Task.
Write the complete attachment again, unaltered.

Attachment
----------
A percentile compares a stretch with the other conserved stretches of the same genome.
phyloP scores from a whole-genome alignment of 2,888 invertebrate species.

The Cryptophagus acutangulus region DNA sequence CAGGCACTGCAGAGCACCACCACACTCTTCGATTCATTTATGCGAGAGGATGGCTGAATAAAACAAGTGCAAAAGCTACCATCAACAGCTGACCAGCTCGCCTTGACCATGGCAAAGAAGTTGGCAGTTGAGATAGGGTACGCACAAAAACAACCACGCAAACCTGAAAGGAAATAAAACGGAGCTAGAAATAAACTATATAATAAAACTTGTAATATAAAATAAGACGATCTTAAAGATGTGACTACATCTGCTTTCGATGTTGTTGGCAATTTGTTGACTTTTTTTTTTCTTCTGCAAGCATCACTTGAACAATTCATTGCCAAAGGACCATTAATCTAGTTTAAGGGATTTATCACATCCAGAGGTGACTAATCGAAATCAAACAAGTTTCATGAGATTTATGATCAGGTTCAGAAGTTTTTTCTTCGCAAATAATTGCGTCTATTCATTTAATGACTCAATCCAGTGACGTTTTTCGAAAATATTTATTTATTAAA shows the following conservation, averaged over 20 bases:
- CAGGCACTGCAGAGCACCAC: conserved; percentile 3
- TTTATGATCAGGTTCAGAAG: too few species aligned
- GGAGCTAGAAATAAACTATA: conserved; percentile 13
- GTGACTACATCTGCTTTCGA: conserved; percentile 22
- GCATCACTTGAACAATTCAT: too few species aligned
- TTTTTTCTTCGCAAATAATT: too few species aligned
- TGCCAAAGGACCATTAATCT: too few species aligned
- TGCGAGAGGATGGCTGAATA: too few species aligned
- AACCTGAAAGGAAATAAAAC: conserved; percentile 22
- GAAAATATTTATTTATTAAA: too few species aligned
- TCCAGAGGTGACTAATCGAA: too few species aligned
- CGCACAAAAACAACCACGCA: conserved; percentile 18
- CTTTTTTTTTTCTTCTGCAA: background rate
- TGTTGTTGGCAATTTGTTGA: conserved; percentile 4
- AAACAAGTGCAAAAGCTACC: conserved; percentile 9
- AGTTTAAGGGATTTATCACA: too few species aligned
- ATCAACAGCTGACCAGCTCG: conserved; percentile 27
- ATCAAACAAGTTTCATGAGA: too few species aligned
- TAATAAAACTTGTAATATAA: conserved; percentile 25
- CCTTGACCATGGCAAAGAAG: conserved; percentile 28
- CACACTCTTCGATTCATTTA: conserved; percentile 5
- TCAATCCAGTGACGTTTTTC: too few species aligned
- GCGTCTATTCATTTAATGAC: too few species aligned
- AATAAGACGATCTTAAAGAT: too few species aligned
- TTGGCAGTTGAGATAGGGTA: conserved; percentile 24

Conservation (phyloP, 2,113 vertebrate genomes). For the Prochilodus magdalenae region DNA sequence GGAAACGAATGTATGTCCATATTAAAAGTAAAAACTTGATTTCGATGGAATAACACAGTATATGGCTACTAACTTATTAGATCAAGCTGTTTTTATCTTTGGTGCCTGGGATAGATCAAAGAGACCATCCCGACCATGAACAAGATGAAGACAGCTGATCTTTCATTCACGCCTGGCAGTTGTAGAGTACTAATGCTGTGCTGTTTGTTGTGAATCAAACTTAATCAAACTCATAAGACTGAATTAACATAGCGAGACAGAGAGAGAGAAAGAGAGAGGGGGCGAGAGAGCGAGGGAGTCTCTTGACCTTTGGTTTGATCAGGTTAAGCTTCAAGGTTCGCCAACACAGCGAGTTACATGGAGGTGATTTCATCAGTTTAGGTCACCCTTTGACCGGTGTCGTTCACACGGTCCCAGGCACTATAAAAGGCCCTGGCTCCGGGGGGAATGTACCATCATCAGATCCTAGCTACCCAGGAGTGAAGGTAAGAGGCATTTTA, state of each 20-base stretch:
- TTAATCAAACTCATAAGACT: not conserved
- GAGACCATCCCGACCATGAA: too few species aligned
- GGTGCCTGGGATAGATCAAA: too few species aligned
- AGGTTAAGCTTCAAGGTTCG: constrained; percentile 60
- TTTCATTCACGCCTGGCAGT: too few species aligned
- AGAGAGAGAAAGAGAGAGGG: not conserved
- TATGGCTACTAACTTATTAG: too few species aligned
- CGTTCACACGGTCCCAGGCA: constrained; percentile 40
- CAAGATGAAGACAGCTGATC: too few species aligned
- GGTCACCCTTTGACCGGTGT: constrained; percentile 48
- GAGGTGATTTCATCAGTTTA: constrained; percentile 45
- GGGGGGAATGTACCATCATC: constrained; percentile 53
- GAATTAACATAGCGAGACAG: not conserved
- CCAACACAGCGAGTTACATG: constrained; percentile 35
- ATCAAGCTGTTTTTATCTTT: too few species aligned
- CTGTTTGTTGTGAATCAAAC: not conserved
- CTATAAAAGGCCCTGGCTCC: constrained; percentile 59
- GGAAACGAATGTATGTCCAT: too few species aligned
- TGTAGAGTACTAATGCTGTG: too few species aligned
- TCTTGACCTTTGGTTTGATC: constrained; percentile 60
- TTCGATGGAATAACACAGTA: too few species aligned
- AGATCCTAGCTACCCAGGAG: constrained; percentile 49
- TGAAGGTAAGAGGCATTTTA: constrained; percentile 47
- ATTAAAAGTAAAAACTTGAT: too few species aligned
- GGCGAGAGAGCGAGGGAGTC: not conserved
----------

A percentile compares a stretch with the other conserved stretches of the same genome.
phyloP scores from a whole-genome alignment of 2,888 invertebrate species.

The Cryptophagus acutangulus region DNA sequence CAGGCACTGCAGAGCACCACCACACTCTTCGATTCATTTATGCGAGAGGATGGCTGAATAAAACAAGTGCAAAAGCTACCATCAACAGCTGACCAGCTCGCCTTGACCATGGCAAAGAAGTTGGCAGTTGAGATAGGGTACGCACAAAAACAACCACGCAAACCTGAAAGGAAATAAAACGGAGCTAGAAATAAACTATATAATAAAACTTGTAATATAAAATAAGACGATCTTAAAGATGTGACTACATCTGCTTTCGATGTTGTTGGCAATTTGTTGACTTTTTTTTTTCTTCTGCAAGCATCACTTGAACAATTCATTGCCAAAGGACCATTAATCTAGTTTAAGGGATTTATCACATCCAGAGGTGACTAATCGAAATCAAACAAGTTTCATGAGATTTATGATCAGGTTCAGAAGTTTTTTCTTCGCAAATAATTGCGTCTATTCATTTAATGACTCAATCCAGTGACGTTTTTCGAAAATATTTATTTATTAAA shows the following conservation, averaged over 20 bases:
- CAGGCACTGCAGAGCACCAC: conserved; percentile 3
- TTTATGATCAGGTTCAGAAG: too few species aligned
- GGAGCTAGAAATAAACTATA: conserved; percentile 13
- GTGACTACATCTGCTTTCGA: conserved; percentile 22
- GCATCACTTGAACAATTCAT: too few species aligned
- TTTTTTCTTCGCAAATAATT: too few species aligned
- TGCCAAAGGACCATTAATCT: too few species aligned
- TGCGAGAGGATGGCTGAATA: too few species aligned
- AACCTGAAAGGAAATAAAAC: conserved; percentile 22
- GAAAATATTTATTTATTAAA: too few species aligned
- TCCAGAGGTGACTAATCGAA: too few species aligned
- CGCACAAAAACAACCACGCA: conserved; percentile 18
- CTTTTTTTTTTCTTCTGCAA: background rate
- TGTTGTTGGCAATTTGTTGA: conserved; percentile 4
- AAACAAGTGCAAAAGCTACC: conserved; percentile 9
- AGTTTAAGGGATTTATCACA: too few species aligned
- ATCAACAGCTGACCAGCTCG: conserved; percentile 27
- ATCAAACAAGTTTCATGAGA: too few species aligned
- TAATAAAACTTGTAATATAA: conserved; percentile 25
- CCTTGACCATGGCAAAGAAG: conserved; percentile 28
- CACACTCTTCGATTCATTTA: conserved; percentile 5
- TCAATCCAGTGACGTTTTTC: too few species aligned
- GCGTCTATTCATTTAATGAC: too few species aligned
- AATAAGACGATCTTAAAGAT: too few species aligned
- TTGGCAGTTGAGATAGGGTA: conserved; percentile 24

Conservation (phyloP, 2,113 vertebrate genomes). For the Prochilodus magdalenae region DNA sequence GGAAACGAATGTATGTCCATATTAAAAGTAAAAACTTGATTTCGATGGAATAACACAGTATATGGCTACTAACTTATTAGATCAAGCTGTTTTTATCTTTGGTGCCTGGGATAGATCAAAGAGACCATCCCGACCATGAACAAGATGAAGACAGCTGATCTTTCATTCACGCCTGGCAGTTGTAGAGTACTAATGCTGTGCTGTTTGTTGTGAATCAAACTTAATCAAACTCATAAGACTGAATTAACATAGCGAGACAGAGAGAGAGAAAGAGAGAGGGGGCGAGAGAGCGAGGGAGTCTCTTGACCTTTGGTTTGATCAGGTTAAGCTTCAAGGTTCGCCAACACAGCGAGTTACATGGAGGTGATTTCATCAGTTTAGGTCACCCTTTGACCGGTGTCGTTCACACGGTCCCAGGCACTATAAAAGGCCCTGGCTCCGGGGGGAATGTACCATCATCAGATCCTAGCTACCCAGGAGTGAAGGTAAGAGGCATTTTA, state of each 20-base stretch:
- TTAATCAAACTCATAAGACT: not conserved
- GAGACCATCCCGACCATGAA: too few species aligned
- GGTGCCTGGGATAGATCAAA: too few species aligned
- AGGTTAAGCTTCAAGGTTCG: constrained; percentile 60
- TTTCATTCACGCCTGGCAGT: too few species aligned
- AGAGAGAGAAAGAGAGAGGG: not conserved
- TATGGCTACTAACTTATTAG: too few species aligned
- CGTTCACACGGTCCCAGGCA: constrained; percentile 40
- CAAGATGAAGACAGCTGATC: too few species aligned
- GGTCACCCTTTGACCGGTGT: constrained; percentile 48
- GAGGTGATTTCATCAGTTTA: constrained; percentile 45
- GGGGGGAATGTACCATCATC: constrained; percentile 53
- GAATTAACATAGCGAGACAG: not conserved
- CCAACACAGCGAGTTACATG: constrained; percentile 35
- ATCAAGCTGTTTTTATCTTT: too few species aligned
- CTGTTTGTTGTGAATCAAAC: not conserved
- CTATAAAAGGCCCTGGCTCC: constrained; percentile 59
- GGAAACGAATGTATGTCCAT: too few species aligned
- TGTAGAGTACTAATGCTGTG: too few species aligned
- TCTTGACCTTTGGTTTGATC: constrained; percentile 60
- TTCGATGGAATAACACAGTA: too few species aligned
- AGATCCTAGCTACCCAGGAG: constrained; percentile 49
- TGAAGGTAAGAGGCATTTTA: constrained; percentile 47
- ATTAAAAGTAAAAACTTGAT: too few species aligned
- GGCGAGAGAGCGAGGGAGTC: not conserved